October is generally when public health centers and private physicians begin giving flu vaccinations, but they're not available yet in Cape Girardeau County.
"We're not planning to start until much later in the month or the first of next month," said LaDeva Enderle, public information officer for the Cape Girardeau County Public Health Center.
The vaccines are not available because of problems with the supplier, Enderle said. Chiron, the company that the health department and some private physicians ordered their vaccine from, identified a small number of lots that did not meet product specifications during their internal release procedures.
That company told the federal Centers for Disease Control and Prevention it expects to distribute up to 48 million doses, with about 43 million to be distributed in October and the remainder in November.
"The company said they wanted to be sure everything was tested and double-checked before they were released," Enderle said.
Enderle said that the Advisory Committee on Immunization Practices said that the delay will not affect public health. The committee is a 15-member advisory board for the CDC and U.S. Health Department. The optimal time to vaccinate against influenza is October and November, but the immunization committee recommends that public health agencies offer their organized vaccination campaigns after mid-October to ensure consistent availability of the vaccine.
"The comforting message is there will be sufficient vaccine available," Enderle said. "Those who receive their flu shots in November and December should be as protected against the flu as they would be if they received the vaccine in October."
According to information from the CDC, flu shots are recommended for:
People 50 and older.
Children ages 6 months to 23 months. Children 6 months to 8 years who are receiving their first-ever flu shot require two doses given a month apart to build immunity.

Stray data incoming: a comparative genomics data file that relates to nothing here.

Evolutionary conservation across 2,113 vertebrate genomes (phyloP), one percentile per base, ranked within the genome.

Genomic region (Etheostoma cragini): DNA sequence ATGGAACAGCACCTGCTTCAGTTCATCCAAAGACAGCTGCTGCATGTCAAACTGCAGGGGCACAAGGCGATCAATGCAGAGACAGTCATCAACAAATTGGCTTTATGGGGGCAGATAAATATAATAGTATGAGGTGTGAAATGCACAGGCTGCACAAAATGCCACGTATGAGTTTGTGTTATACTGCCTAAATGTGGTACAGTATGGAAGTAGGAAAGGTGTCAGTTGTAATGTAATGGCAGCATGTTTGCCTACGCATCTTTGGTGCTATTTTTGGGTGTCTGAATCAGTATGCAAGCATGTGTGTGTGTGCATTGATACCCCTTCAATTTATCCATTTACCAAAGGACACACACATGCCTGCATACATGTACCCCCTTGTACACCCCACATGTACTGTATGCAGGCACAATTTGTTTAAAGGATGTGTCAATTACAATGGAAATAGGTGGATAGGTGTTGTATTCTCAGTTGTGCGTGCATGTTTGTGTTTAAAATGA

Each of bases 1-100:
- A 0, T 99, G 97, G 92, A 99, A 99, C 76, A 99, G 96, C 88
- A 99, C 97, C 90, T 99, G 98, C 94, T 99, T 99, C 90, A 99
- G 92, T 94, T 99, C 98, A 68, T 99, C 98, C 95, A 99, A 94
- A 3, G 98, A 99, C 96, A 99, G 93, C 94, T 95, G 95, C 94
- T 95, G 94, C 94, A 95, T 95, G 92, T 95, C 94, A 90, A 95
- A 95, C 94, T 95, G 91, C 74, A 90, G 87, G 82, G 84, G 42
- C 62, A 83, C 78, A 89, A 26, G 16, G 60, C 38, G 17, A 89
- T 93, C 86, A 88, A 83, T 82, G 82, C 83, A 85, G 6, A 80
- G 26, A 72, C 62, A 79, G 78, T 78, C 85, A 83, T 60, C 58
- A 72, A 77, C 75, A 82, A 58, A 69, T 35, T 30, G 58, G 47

Nursing home residents and residents of other long-term care facilities that house persons of any age who have long-term illnesses.
Adults and children 6 months or older who have chronic heart or lung conditions, including asthma.
Adults and children 6 months or older who need regular medical care or hospitalization because of metabolic diseases, such as diabetes, chronic kidney disease or a weakened immune system.
People 6 months to 18 years who are on long-term aspirin therapy and could develop Reye's syndrome after the flu.
Women who are pregnant.
The flu season runs from November until April and peaks between January and March. October and November are the best months to be vaccinated, but a flu shot can be given any time during flu season.
CDC physicians say the flu vaccine is safe, effective and made from inactive influenza viruses that cannot cause the flu. People who are allergic to eggs or who have an acute illness with fever should check with their doctor before getting a flu shot. Side effects of a flu shot are generally some soreness at the vaccination site and possible headache or low-grade fever for about a day after the vaccination.
Flu symptoms generally include fever, dry cough, runny or stuffy nose, headache, muscle aches and extreme fatigue. Symptoms appear within one to four days after a person has been infected. Infected persons are considered contagious for up to five days after symptoms appear. The illness can linger for a week or two.
To prevent the spread of influenza, it's best to avoid touching your nose, eyes or mouth after coming in contact with a person with flu symptoms, use a tissue when sneezing or coughing and wash hands frequently. If you are sick with the flu, stay home.
The Cape Girardeau County Public Health Center gave shots to more than 4,500 individuals last year. This year they have ordered 5,500 doses.
As soon as the vaccine has arrived, Enderle said she will let the public know when the shots will be administered. Patients may want to contact their private physicians to determine if they have vaccine available.
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